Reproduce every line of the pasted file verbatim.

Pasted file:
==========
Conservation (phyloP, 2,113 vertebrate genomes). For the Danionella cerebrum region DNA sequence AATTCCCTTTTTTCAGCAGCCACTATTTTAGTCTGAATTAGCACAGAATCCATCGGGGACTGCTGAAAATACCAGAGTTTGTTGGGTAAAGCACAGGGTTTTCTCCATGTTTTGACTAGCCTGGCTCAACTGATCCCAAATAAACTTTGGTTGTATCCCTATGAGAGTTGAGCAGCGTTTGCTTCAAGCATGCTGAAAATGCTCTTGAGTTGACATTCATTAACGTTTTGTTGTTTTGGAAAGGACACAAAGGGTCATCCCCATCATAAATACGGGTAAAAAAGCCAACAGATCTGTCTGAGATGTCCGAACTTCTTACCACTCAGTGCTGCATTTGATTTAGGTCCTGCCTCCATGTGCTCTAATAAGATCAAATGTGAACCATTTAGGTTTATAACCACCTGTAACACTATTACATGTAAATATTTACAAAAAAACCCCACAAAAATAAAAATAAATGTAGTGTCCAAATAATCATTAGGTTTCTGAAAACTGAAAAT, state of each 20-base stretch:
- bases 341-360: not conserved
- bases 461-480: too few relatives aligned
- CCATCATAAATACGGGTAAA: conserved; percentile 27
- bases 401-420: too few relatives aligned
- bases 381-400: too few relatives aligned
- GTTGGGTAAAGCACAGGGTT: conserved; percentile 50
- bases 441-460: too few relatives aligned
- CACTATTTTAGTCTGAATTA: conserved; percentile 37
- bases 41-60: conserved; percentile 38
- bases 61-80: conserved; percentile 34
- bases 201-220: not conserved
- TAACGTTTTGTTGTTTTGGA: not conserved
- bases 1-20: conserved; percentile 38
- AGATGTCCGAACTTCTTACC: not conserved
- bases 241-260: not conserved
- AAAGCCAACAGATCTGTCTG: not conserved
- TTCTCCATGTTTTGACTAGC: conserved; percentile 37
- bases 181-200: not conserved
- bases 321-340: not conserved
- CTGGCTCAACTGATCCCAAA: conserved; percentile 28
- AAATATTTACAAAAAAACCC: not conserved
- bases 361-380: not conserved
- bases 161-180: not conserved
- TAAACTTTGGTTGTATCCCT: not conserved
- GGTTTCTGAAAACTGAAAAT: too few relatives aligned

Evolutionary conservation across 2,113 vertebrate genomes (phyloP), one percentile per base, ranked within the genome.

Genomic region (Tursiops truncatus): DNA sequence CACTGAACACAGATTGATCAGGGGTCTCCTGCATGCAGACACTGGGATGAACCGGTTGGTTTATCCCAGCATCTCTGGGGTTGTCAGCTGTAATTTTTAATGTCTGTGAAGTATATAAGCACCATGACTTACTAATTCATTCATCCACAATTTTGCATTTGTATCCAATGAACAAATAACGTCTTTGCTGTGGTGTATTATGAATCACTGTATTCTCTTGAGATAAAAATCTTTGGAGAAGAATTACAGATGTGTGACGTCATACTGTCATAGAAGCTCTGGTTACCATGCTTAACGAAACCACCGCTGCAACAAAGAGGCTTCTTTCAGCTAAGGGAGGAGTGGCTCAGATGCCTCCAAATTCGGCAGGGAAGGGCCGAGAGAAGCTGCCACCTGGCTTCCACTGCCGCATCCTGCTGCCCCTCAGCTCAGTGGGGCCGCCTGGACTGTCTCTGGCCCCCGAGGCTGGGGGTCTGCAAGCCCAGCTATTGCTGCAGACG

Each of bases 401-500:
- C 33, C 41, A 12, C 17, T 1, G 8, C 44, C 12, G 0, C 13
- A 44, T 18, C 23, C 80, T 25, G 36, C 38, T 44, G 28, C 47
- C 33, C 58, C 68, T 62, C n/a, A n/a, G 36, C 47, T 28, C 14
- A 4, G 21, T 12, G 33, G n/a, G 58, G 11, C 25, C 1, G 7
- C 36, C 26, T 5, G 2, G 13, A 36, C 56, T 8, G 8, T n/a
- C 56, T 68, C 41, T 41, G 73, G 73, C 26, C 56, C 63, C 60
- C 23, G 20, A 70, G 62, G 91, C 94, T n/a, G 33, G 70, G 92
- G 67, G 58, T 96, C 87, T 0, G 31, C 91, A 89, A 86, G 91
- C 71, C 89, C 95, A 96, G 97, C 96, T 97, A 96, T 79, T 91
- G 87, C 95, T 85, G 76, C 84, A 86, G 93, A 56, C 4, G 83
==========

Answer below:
Conservation (phyloP, 2,113 vertebrate genomes). For the Danionella cerebrum region DNA sequence AATTCCCTTTTTTCAGCAGCCACTATTTTAGTCTGAATTAGCACAGAATCCATCGGGGACTGCTGAAAATACCAGAGTTTGTTGGGTAAAGCACAGGGTTTTCTCCATGTTTTGACTAGCCTGGCTCAACTGATCCCAAATAAACTTTGGTTGTATCCCTATGAGAGTTGAGCAGCGTTTGCTTCAAGCATGCTGAAAATGCTCTTGAGTTGACATTCATTAACGTTTTGTTGTTTTGGAAAGGACACAAAGGGTCATCCCCATCATAAATACGGGTAAAAAAGCCAACAGATCTGTCTGAGATGTCCGAACTTCTTACCACTCAGTGCTGCATTTGATTTAGGTCCTGCCTCCATGTGCTCTAATAAGATCAAATGTGAACCATTTAGGTTTATAACCACCTGTAACACTATTACATGTAAATATTTACAAAAAAACCCCACAAAAATAAAAATAAATGTAGTGTCCAAATAATCATTAGGTTTCTGAAAACTGAAAAT, state of each 20-base stretch:
- bases 341-360: not conserved
- bases 461-480: too few relatives aligned
- CCATCATAAATACGGGTAAA: conserved; percentile 27
- bases 401-420: too few relatives aligned
- bases 381-400: too few relatives aligned
- GTTGGGTAAAGCACAGGGTT: conserved; percentile 50
- bases 441-460: too few relatives aligned
- CACTATTTTAGTCTGAATTA: conserved; percentile 37
- bases 41-60: conserved; percentile 38
- bases 61-80: conserved; percentile 34
- bases 201-220: not conserved
- TAACGTTTTGTTGTTTTGGA: not conserved
- bases 1-20: conserved; percentile 38
- AGATGTCCGAACTTCTTACC: not conserved
- bases 241-260: not conserved
- AAAGCCAACAGATCTGTCTG: not conserved
- TTCTCCATGTTTTGACTAGC: conserved; percentile 37
- bases 181-200: not conserved
- bases 321-340: not conserved
- CTGGCTCAACTGATCCCAAA: conserved; percentile 28
- AAATATTTACAAAAAAACCC: not conserved
- bases 361-380: not conserved
- bases 161-180: not conserved
- TAAACTTTGGTTGTATCCCT: not conserved
- GGTTTCTGAAAACTGAAAAT: too few relatives aligned

Evolutionary conservation across 2,113 vertebrate genomes (phyloP), one percentile per base, ranked within the genome.

Genomic region (Tursiops truncatus): DNA sequence CACTGAACACAGATTGATCAGGGGTCTCCTGCATGCAGACACTGGGATGAACCGGTTGGTTTATCCCAGCATCTCTGGGGTTGTCAGCTGTAATTTTTAATGTCTGTGAAGTATATAAGCACCATGACTTACTAATTCATTCATCCACAATTTTGCATTTGTATCCAATGAACAAATAACGTCTTTGCTGTGGTGTATTATGAATCACTGTATTCTCTTGAGATAAAAATCTTTGGAGAAGAATTACAGATGTGTGACGTCATACTGTCATAGAAGCTCTGGTTACCATGCTTAACGAAACCACCGCTGCAACAAAGAGGCTTCTTTCAGCTAAGGGAGGAGTGGCTCAGATGCCTCCAAATTCGGCAGGGAAGGGCCGAGAGAAGCTGCCACCTGGCTTCCACTGCCGCATCCTGCTGCCCCTCAGCTCAGTGGGGCCGCCTGGACTGTCTCTGGCCCCCGAGGCTGGGGGTCTGCAAGCCCAGCTATTGCTGCAGACG

Each of bases 401-500:
- C 33, C 41, A 12, C 17, T 1, G 8, C 44, C 12, G 0, C 13
- A 44, T 18, C 23, C 80, T 25, G 36, C 38, T 44, G 28, C 47
- C 33, C 58, C 68, T 62, C n/a, A n/a, G 36, C 47, T 28, C 14
- A 4, G 21, T 12, G 33, G n/a, G 58, G 11, C 25, C 1, G 7
- C 36, C 26, T 5, G 2, G 13, A 36, C 56, T 8, G 8, T n/a
- C 56, T 68, C 41, T 41, G 73, G 73, C 26, C 56, C 63, C 60
- C 23, G 20, A 70, G 62, G 91, C 94, T n/a, G 33, G 70, G 92
- G 67, G 58, T 96, C 87, T 0, G 31, C 91, A 89, A 86, G 91
- C 71, C 89, C 95, A 96, G 97, C 96, T 97, A 96, T 79, T 91
- G 87, C 95, T 85, G 76, C 84, A 86, G 93, A 56, C 4, G 83